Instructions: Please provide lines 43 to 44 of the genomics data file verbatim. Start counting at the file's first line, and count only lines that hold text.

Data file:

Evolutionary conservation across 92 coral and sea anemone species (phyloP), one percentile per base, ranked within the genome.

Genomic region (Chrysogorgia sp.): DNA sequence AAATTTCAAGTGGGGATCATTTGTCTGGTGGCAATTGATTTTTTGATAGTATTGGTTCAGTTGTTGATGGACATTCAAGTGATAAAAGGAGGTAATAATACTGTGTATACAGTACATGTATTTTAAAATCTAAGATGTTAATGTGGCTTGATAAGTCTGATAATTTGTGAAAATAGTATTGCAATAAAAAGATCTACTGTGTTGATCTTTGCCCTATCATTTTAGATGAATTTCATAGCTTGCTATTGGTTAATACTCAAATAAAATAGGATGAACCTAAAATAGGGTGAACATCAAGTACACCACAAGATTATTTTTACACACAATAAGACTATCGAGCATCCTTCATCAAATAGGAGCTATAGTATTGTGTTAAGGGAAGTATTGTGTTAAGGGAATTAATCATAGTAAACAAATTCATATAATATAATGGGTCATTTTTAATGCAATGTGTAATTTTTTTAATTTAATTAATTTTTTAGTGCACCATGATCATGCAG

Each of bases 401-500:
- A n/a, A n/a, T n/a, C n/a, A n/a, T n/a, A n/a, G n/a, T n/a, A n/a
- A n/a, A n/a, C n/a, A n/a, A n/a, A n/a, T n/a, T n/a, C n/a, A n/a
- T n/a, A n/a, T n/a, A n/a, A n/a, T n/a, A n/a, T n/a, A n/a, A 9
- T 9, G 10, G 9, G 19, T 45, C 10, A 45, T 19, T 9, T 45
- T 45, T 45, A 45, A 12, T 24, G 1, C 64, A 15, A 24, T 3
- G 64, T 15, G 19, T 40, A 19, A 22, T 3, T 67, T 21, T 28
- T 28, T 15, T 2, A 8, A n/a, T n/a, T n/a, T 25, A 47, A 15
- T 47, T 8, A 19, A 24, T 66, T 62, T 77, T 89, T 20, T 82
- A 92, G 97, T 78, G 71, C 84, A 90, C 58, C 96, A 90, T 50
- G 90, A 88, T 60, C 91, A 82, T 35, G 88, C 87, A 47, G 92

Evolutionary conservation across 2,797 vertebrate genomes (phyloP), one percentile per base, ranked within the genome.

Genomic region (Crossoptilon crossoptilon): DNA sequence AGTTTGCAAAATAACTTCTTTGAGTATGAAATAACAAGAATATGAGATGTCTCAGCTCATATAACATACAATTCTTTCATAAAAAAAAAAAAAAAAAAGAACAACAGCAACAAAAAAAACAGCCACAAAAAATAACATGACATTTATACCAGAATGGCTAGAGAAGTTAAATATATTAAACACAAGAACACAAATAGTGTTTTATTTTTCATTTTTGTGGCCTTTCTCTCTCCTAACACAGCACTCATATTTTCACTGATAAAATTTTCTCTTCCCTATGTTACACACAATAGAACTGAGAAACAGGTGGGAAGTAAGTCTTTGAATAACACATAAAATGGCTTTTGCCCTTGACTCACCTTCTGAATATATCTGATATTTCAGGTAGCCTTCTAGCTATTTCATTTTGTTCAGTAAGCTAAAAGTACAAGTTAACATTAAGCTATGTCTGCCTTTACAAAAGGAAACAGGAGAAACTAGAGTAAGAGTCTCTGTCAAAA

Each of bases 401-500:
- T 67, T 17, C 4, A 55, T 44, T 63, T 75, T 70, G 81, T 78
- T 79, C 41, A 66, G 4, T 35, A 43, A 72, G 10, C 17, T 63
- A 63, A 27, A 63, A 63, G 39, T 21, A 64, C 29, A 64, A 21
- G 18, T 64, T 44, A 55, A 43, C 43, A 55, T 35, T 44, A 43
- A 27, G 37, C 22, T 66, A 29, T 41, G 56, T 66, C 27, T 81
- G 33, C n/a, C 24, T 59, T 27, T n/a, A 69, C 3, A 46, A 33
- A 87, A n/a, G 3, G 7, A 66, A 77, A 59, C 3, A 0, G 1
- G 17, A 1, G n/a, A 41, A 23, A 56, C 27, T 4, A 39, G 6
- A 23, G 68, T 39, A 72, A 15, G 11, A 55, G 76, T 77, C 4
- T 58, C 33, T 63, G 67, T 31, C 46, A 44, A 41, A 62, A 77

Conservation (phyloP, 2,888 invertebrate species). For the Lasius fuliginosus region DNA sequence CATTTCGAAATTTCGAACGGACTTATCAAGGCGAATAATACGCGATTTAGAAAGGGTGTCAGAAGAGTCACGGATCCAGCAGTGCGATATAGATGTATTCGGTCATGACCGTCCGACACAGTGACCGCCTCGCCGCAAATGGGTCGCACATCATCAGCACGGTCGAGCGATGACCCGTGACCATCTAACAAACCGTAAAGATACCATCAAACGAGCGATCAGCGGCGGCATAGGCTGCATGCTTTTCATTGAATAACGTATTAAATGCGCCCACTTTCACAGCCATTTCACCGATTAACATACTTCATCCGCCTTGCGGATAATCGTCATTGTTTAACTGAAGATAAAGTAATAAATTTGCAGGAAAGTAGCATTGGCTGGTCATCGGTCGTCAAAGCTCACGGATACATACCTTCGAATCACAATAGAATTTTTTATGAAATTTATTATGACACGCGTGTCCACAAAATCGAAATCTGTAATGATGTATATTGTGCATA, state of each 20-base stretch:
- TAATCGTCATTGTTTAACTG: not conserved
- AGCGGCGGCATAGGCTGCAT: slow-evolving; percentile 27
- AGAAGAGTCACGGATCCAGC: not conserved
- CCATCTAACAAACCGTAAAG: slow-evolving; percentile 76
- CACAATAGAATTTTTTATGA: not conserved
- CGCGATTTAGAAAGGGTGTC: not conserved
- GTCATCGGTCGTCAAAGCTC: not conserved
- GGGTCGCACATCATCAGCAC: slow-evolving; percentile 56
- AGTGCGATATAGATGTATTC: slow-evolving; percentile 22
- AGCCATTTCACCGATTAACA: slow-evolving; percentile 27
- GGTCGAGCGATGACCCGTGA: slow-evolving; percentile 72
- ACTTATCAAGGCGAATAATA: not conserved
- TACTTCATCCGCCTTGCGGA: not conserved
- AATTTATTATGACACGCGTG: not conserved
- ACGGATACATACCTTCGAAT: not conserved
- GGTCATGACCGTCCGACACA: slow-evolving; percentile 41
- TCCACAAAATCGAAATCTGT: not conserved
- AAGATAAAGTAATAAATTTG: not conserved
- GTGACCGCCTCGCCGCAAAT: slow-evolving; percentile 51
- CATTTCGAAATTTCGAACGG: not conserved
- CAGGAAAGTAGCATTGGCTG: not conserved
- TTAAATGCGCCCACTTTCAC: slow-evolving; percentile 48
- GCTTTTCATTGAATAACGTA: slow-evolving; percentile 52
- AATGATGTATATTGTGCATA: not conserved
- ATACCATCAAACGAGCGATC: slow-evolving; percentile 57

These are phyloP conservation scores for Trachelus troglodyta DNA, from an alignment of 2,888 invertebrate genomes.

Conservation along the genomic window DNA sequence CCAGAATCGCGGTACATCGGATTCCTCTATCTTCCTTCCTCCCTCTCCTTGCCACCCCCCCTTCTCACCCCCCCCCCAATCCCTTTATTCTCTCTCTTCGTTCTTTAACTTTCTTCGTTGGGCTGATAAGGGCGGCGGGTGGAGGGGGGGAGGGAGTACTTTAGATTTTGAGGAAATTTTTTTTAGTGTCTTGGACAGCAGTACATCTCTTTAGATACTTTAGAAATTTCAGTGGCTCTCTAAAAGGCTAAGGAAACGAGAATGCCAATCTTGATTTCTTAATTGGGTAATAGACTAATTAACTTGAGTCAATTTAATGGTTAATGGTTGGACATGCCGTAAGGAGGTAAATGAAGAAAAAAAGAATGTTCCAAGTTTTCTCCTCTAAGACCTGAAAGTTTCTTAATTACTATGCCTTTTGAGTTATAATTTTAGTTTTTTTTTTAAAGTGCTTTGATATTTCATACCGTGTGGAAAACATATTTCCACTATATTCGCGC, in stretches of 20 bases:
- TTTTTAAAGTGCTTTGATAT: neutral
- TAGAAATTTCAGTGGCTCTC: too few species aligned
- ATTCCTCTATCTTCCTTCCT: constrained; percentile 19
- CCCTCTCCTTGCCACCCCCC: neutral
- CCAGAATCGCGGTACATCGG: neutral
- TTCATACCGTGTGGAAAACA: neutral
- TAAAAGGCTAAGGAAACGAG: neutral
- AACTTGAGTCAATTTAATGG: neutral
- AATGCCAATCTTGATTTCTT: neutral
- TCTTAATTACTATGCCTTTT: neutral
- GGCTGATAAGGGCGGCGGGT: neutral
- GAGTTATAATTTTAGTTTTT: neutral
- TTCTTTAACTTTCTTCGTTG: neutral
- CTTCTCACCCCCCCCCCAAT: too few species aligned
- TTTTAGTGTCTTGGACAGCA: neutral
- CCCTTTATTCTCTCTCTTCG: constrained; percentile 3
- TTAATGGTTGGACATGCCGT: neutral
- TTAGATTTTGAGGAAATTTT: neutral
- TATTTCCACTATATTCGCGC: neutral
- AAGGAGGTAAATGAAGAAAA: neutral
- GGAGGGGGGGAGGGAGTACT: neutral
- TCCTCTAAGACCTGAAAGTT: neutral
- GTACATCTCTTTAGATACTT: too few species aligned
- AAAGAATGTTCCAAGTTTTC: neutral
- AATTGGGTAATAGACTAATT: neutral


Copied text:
- GGTCATGACCGTCCGACACA: slow-evolving; percentile 41
- TCCACAAAATCGAAATCTGT: not conserved